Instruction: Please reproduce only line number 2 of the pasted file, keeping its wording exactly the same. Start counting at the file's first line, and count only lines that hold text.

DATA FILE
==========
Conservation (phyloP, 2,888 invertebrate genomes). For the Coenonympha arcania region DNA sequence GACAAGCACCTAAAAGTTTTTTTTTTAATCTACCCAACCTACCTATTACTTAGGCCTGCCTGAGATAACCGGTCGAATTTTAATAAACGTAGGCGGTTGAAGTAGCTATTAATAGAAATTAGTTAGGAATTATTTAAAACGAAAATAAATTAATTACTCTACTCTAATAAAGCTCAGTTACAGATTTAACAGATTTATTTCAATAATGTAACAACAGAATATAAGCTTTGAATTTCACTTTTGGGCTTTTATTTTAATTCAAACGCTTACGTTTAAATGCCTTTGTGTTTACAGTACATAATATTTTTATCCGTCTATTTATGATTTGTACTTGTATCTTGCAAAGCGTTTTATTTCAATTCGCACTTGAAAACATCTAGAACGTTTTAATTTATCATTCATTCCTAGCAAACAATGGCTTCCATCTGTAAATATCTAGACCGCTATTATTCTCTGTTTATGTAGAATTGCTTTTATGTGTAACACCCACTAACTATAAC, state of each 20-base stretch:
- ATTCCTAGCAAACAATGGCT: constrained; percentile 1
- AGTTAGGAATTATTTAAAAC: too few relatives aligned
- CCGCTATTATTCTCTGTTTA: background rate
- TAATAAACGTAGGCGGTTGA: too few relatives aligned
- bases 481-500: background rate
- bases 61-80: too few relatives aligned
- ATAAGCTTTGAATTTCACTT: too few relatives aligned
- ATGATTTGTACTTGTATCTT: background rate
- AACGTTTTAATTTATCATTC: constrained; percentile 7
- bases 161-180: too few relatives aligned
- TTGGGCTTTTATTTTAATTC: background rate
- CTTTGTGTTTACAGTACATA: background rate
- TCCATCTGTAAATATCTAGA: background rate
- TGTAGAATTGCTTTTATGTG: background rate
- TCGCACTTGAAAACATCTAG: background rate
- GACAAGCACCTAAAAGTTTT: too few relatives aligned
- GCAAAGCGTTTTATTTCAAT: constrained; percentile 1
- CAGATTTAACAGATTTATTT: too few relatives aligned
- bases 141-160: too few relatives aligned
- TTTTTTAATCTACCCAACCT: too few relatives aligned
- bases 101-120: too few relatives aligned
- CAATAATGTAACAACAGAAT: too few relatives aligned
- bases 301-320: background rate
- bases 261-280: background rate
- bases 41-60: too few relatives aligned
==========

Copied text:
- ATTCCTAGCAAACAATGGCT: constrained; percentile 1